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A Solid 10: Concluding My Review of Massimo Pigliucci’s Treatment of Jonathan Wells’s Icons of Evolution

Casey Luskin

Pigliucci.jpgI’ve been reviewing philosopher Massimo Pigliucci critique, in his 2002 book Denying Evolution: Creationism, Scientism, and the Nature of Science, of Jonathan Wells’s Icons of Evolution. Icon by icon, let’s continue (please also see my earlier two posts here and here).

Icon 8: Four-Winged Fruit Flies
Pigliucci doesn’t contest Wells’s critiques of the treatment of four-winged fruit flies. Instead he states that, “Only a few misguided molecular biologists (ignorant of evolution)” have claimed that “There are no known beneficial morphological mutations.” (Denying Evolution, p. 257) One would therefore expect Pigliucci to give examples of such, and he thinks he does. He writes: “There are countless examples of beneficial morphological and behavioral mutations in the technical literature.” (p. 257) No citation is given. He goes on: “If he would only stop and think for a second, Wells would realize that he carries many of these mutations himself, which is in part why he looks different from other human beings.” (p. 257)

Here Pigliucci is begging the question. No one contests that human beings have genetic differences from other species that give us our unique body plan and intellectual abilities. The question is whether random mutations can produce the kinds of changes in organisms necessary to create new body plans. Wells points out that creating four-winged fruit flies requires multiple mutations, and even then they lack flight muscles. This implies that multiple coordinated mutations are necessary to build new body plans. It would help Darwinian theory to provide evidence of mutations radically changing body plans. Pigliucci must provide this evidence, and not just assert that it exists. He thinks he can provide this evidence, and here’s the example he gives:

A typical example of a morphological mutation that is beneficial (conditionally on the specific environment encountered by the organism) is the change in skin coloration that has happened several times during the course of human evolution. (Denying Evolution, p. 257)

Pigliucci is apparently aware that increased (or decreased) melanin in the skin of humans simply means producing more (or less) of something you already can produce. He seems to anticipate that this might not be considered by Wells to be a “morphological mutation.” He thus writes: “this example also shows that the distinction that Wells makes between morphological and biochemical mutations is entirely artificial; the morphological mutations that affect the color of the skin are in fact biochemical mutations that change the rate of production of the skin’s pigment, melanin.” (Denying Evolution, pp. 257-258) Pigliucci simply asserts that this is a “morphological mutation” even though what Wells means is a mutation capable of changing the organism’s body plan. Wells explains that he’s looking for mutations that show “large-scale variation” which produce “a gain of structures” that can “supply the raw materials for morphological evolution.” (Icons, pp. 177, 186-187, 188) Can changes in skin color provide this large-scale variation and gain of new structures required for morphological evolution? Of course not. In fact, it’s noteworthy that when evolutionary biologists try to show how developmental mutations can lead to evolution, they often involve small-scale changes in coloration.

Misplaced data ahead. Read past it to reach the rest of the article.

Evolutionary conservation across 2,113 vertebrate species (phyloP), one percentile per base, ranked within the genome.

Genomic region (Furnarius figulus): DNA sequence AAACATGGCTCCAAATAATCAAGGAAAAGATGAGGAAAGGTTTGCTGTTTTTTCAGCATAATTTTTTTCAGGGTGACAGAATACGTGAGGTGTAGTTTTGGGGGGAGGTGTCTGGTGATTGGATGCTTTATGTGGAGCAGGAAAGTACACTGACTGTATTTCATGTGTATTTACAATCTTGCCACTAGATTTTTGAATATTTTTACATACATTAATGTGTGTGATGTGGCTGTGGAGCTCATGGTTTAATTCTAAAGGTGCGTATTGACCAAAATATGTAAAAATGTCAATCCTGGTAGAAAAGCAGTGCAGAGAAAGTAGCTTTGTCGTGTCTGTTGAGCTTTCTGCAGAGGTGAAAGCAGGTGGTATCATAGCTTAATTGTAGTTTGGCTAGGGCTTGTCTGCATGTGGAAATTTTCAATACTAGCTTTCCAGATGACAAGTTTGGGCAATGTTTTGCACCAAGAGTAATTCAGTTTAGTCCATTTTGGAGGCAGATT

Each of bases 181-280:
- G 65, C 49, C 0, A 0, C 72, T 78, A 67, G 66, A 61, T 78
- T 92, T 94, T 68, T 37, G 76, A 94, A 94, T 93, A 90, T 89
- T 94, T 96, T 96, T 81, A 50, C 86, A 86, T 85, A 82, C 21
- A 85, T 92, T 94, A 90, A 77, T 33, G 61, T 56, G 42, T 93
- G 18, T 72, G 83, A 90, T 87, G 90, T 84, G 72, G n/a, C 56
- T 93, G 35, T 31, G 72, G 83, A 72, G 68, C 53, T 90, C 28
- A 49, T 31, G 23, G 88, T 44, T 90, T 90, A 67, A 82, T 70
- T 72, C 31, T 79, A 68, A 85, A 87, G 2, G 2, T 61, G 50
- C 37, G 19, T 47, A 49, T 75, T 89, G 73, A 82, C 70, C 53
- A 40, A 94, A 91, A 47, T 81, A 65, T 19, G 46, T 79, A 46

Stephen Meyer notes this in Darwin’s Doubt. He observes that the National Center for Science Education (NCSE) cited a paper in the Proceedings of the National Academy of Sciences USA to show the power of evo-devo to explain morphological evolution. He writes:

The paper did not show what the NCSE claimed, however. It did assert that changes in regulatory DNA produce “both relatively modest morphological differences among closely related species and more profound anatomical divergences among groups at higher taxonomical levels.” But the study only showed how changes in the cis-regulatory elements in fruit fly DNA might have affected the coloration of wing spots in several different types of flying insects. It did not report any significant change in the form or body plan of these insects. Instead, the study highlighted a clear case of a viable mutation generating merely a minor or superficial change. (Darwin’s Doubt, p. 317)

The same critiques could be made here: If changing the skin color in human beings amounts to the kind of “morphological mutation” that can fundamentally change the body plan or lead to new species, then Massimo Pigliucci must believe that human individuals with different skin pigments are like different species in the wild. I certainly don’t believe this is the case, and I strongly doubt that he does either.